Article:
Unless you are secretly a superhero, you need sleep. However, some of us may find it hard to allow the body and mind to unwind. We start scrolling through our phone checking social media and before you know, you can no longer fall asleep properly. Mounting evidence shows that sleep may be the missing factor for many people who are struggling to lose weight. Here are the reasons how sleep affects your weight loss and what you can do to help yourself hit the pillows.
Poor Sleep Affects Your Fat Cells
Remember the feeling of exhaustion and confusion when you didn’t sleep enough. It’s not just your brain and body that feel that way—your fat cells do too. When you are sleep deprived, it suffers from “metabolic grogginess.” But it’s just a few nights, how bad could it be? After all, coffee does wonders. But the hormones that control your fat cells don’t think so. Based on research by the University of Chicago, 4 days of sleep deprivation, your body’s ability to properly use insulin becomes completely disrupted.
When your insulin is functioning well, fat cells remove fatty acids and lipids from your bloodstream and prevent storage. When you become more insulin resistant, fats (lipids) circulate in your blood and pump out more insulin. This excess insulin ends up storing fat in all the wrong places, such as tissues like your liver. And this is exactly how you gain weight and suffer from diseases like diabetes.
The less leptin you produce, the more your stomach feels empty. The more ghrelin you produce, the more you stimulate hunger while also reducing the number of calories you burn (your metabolism) and increasing the amount of fat you store. In other words, you need to control leptin and ghrelin to successfully lose weight, but sleep deprivation makes that nearly impossible.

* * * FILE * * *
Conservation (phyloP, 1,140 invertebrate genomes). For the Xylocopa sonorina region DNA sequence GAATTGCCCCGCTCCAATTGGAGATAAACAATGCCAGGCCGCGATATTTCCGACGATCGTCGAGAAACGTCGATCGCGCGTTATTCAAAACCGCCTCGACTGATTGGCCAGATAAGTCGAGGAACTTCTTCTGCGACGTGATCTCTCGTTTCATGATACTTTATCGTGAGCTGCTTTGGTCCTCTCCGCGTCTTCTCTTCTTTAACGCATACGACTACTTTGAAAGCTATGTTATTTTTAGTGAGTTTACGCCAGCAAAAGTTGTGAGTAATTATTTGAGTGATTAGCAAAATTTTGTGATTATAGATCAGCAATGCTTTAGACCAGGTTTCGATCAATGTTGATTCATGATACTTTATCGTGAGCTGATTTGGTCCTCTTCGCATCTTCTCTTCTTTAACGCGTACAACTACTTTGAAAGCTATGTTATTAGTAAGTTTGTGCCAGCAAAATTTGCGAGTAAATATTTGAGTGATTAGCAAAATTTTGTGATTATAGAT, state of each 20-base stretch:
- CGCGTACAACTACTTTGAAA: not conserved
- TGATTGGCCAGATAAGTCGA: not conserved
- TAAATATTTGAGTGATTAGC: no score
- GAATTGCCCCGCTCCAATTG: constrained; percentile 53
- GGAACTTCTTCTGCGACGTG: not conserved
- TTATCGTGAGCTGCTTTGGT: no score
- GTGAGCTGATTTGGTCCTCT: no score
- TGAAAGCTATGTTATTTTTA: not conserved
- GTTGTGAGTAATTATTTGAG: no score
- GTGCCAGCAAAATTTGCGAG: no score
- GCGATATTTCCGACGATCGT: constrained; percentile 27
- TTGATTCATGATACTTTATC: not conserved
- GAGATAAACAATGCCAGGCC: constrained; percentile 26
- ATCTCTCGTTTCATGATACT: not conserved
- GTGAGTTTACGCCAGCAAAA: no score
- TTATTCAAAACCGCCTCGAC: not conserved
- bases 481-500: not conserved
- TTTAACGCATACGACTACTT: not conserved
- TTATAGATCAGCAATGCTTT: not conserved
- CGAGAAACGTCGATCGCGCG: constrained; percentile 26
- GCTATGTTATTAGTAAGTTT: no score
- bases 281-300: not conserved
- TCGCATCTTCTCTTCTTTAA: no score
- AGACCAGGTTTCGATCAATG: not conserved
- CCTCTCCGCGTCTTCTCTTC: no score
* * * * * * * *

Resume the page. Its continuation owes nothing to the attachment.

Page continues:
The research found that sleeping less than six hours triggers the area of your brain that increases your need for food while also depressing leptin and stimulating ghrelin. When you don’t sleep enough, your cortisol levels rise. Cortisol also activates reward centres in your brain that make you want food. At the same time, the loss of sleep causes your body to produce more ghrelin. A combination of high ghrelin and cortisol shut down the areas of your brain that leave you feeling satisfied after a meal, meaning you feel hungry all the time—even if you just ate a big meal.
What Can You Do For Better Sleep
1. Turn Off Your Electronics
Using electronic devices late at night is terrible for sleep. Watching TV, playing video games, using a mobile phone and social networking can make it significantly harder for you to fall and stay asleep. It is recommended that you disconnect all electronics and put away computers and mobile phones so you can ensure a quiet place, free of distractions. If you can’t stop clinging onto your phone, try putting somewhere in your room that requires you to walk to get it instead of putting it right beside you. You will be able to fall asleep much faster.
2. Set Your Perfect Temperature
Your body temperature changes as you fall asleep. Core temperature decreases, while the temperature of your hands and feet increases. If your room is too warm, you might have a hard time falling asleep. Setting your thermostat to a cool temperature could help. Individual preferences will vary, so find the temperature that works best for you. Taking a warm bath or shower could also help speed up the body’s temperature changes. As your body cools down afterwards, this can help send a signal to your brain to go to sleep.
3. Practice Yoga, Meditation and Mindfulness
When you feel stress it is difficult to fall asleep. Yoga, Meditation and mindfulness are tools to calm the mind and relax the body. Moreover, they have been shown to improve sleep. Yoga encourages the practice of breathing patterns and body movements that release stress and tension accumulated in your body. Meditation enhances your melatonin levels and assists the brain in achieving a specific state where sleep is easily achieved. Lastly, mindfulness may help you maintain focus on the present and worry less while falling asleep. Practising these can help you get a good night’s rest and wake up reenergized.
4. Use Soothing Sounds
There is a reason why lullabies put babies to sleep. The mind and body desire rest when they hear restful and peaceful sounds. Soft soothing music, a white noise generator or even simple earplugs will provide the soothing sounds we need to fall asleep. Moreover, the reason most people are able to sleep when listening to white noise is that our brains tend to categorize these sounds as non-threatening. It lulls us to a sense of security pretty much like the effect of a lullaby on a baby.
💡To find out more about our classes, contact us